Today, after several months of work, I’m relaunching this portfolio site, BrianReyman.com. I custom designed and built everything and it’s better than ever.
I was using SquareSpace.com, a great web site hosting service for several years. SquareSpace is solid and does most of the work for you. In many cases that’s great, but I wanted a site that was, in itself, part of my portfolio. It didn’t seem right to have web design, graphic design and writing skills while outsourcing two of those things elsewhere.
About a year ago I chose not to renew my SquareSpace subscription and started on my own site. I turned into the cobblemaker whose children have no sites (err… shoes…) and my site languished for longer than I wanted. I resolved this summer to change that and it’s going live today.
The site includes a number of areas that allow me to highlight past work and regularly share things moving forward.
- Showcase and portfolio: Highlights of some of the projects I’ve created over time that I’m 1) proud of and 2) are a good representation of the type of things I can do.
- Resume: About me and my experience, etc.
- Blog: A chance to share thoughts and continuously refine writing skills. Will include technology, training, updates on things I’m putting on the site or elsewhere. Anything else that’s on my mind at the time.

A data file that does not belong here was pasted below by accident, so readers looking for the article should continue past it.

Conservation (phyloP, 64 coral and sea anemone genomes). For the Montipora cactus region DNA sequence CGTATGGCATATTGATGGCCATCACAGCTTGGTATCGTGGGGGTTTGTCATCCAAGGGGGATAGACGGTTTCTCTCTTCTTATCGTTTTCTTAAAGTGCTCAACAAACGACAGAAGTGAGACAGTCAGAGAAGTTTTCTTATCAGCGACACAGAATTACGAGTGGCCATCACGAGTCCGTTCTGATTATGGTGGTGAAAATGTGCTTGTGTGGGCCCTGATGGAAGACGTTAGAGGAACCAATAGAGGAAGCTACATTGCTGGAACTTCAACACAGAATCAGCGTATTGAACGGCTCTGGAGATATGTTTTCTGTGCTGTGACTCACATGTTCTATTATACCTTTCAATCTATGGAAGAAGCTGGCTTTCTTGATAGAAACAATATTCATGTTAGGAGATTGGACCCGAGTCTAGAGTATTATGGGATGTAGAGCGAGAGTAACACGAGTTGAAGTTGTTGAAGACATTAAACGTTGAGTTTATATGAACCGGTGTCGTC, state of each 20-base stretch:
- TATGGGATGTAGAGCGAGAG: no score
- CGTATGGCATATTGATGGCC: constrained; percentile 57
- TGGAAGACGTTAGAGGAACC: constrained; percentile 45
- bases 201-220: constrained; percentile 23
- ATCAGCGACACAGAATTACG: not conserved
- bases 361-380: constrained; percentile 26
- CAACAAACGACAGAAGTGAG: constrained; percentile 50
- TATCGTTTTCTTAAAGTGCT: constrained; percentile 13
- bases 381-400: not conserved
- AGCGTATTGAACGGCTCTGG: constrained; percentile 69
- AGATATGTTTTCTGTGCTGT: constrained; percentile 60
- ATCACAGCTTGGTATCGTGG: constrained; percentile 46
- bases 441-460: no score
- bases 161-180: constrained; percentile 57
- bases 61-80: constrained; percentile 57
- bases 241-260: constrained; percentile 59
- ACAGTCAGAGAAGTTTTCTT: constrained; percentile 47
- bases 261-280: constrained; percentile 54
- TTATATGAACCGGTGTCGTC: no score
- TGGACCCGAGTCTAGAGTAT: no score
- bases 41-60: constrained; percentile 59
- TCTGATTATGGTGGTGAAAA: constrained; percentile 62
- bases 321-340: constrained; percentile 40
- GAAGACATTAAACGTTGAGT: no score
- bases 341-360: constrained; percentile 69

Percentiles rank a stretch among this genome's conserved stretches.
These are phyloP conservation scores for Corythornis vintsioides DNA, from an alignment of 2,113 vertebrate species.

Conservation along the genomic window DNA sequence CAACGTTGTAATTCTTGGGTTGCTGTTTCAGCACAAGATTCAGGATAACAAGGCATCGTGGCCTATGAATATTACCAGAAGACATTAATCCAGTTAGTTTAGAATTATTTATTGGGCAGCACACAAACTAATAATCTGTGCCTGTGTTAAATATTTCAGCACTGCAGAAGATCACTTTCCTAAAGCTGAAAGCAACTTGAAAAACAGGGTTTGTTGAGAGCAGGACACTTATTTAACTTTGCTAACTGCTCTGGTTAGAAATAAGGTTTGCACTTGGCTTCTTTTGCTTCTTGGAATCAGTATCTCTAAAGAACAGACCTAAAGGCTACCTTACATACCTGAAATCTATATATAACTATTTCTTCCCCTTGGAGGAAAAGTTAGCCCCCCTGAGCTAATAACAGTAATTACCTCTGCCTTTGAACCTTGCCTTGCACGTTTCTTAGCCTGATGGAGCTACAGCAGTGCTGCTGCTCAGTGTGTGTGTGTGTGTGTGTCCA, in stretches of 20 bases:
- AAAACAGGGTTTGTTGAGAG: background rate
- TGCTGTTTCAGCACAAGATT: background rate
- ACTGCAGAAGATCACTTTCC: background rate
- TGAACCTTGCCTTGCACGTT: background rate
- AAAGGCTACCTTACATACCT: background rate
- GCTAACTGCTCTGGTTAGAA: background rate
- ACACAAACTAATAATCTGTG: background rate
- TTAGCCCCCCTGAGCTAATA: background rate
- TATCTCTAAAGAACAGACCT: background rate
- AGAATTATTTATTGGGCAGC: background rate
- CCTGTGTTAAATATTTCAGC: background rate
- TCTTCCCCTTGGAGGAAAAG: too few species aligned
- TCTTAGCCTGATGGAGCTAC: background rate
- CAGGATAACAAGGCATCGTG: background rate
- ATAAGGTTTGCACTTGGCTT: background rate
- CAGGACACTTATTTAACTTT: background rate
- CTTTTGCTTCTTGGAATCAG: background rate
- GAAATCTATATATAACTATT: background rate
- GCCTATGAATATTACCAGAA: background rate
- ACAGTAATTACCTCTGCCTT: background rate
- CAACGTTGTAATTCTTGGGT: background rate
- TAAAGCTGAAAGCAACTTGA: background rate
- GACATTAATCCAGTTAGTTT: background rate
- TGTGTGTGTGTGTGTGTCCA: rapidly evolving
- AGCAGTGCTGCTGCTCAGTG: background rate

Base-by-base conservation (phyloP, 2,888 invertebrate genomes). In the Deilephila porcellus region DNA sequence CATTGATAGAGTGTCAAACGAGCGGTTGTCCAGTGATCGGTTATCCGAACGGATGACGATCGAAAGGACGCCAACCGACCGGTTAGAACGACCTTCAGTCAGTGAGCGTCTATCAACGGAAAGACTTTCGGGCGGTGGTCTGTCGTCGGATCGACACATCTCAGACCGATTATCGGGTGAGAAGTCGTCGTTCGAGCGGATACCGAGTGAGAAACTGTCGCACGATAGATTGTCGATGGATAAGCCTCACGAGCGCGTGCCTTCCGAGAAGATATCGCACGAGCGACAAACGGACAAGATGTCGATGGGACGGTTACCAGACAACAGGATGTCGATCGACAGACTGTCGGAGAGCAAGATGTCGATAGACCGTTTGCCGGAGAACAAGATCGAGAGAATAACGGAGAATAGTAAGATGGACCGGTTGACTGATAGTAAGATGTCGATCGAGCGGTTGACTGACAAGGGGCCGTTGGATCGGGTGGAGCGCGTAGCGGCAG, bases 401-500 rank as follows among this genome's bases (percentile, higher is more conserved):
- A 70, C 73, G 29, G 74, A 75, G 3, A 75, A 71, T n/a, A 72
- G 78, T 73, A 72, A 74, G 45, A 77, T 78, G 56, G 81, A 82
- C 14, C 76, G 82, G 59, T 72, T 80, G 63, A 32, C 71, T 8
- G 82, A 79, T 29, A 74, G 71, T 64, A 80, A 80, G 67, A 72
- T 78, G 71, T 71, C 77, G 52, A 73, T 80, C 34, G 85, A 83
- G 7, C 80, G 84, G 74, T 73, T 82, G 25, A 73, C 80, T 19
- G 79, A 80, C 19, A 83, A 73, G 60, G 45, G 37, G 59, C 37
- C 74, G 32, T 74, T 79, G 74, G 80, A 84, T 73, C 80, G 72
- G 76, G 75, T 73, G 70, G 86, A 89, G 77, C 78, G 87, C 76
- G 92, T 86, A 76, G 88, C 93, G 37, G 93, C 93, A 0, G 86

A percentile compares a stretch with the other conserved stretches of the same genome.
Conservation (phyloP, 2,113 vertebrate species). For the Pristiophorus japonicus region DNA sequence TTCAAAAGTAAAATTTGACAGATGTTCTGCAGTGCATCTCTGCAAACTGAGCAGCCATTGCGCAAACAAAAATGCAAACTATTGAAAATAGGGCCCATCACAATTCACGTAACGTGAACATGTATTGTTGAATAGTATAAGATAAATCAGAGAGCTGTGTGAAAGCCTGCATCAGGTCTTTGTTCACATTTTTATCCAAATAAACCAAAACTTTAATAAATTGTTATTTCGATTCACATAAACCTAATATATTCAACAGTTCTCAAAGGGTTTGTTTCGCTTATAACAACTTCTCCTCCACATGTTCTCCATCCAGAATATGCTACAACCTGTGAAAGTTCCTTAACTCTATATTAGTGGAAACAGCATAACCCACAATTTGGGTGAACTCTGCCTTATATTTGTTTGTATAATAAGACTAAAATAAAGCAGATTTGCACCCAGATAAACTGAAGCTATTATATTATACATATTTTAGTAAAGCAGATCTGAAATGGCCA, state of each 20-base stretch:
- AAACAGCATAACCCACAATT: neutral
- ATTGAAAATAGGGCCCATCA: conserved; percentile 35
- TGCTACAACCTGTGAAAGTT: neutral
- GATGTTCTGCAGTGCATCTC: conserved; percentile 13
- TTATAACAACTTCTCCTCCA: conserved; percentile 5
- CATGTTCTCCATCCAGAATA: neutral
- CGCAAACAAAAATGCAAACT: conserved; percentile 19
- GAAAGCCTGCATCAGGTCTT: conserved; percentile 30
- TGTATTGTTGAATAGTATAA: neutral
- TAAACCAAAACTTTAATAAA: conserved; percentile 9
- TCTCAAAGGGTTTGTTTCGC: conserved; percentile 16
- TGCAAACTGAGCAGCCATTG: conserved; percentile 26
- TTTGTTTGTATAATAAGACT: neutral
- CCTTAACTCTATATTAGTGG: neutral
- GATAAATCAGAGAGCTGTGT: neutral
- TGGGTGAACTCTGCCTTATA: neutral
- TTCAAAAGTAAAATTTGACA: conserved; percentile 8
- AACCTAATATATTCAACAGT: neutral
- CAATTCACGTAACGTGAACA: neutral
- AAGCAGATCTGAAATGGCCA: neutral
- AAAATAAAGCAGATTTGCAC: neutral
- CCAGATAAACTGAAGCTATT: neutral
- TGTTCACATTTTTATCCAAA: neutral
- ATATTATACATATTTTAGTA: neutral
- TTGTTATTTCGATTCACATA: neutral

How it was made
As web technology and services have grown, the entire internet has benefited. I feel at times, however, that it’s too automated and dependent on complicated server-side setups and technology. I also wanted something that would run as fast/efficiently as possible for a site that won’t change (relatively) often.
As I considered how I might find the proper balance between robust tools and simple server management/deployment/speed, I ran across static site generators, specifically Jekyll. I was drawn in by the straightforward approach, powerful tools/templates and resulting HTML output that could be posted on any server.
The specific tools and workflows for this site include:
- Jekyll: The site’s core technology. Allows development in HTML, while supporting custom-built templates and other tools.
- SASS: CSS with proper tooling. Lots of methods to make creating CSS more reusable and faster.
- Bulma: Set of easy-to-use styles for rapid site interface creation.
- GitHub: Stores the code online.
- Netlify: Builds and hosts the final HTML based on the Jekyll code.
- Atom: My code editor of choice.
- Tower: Best tool around for managing Git repositories for versioning code.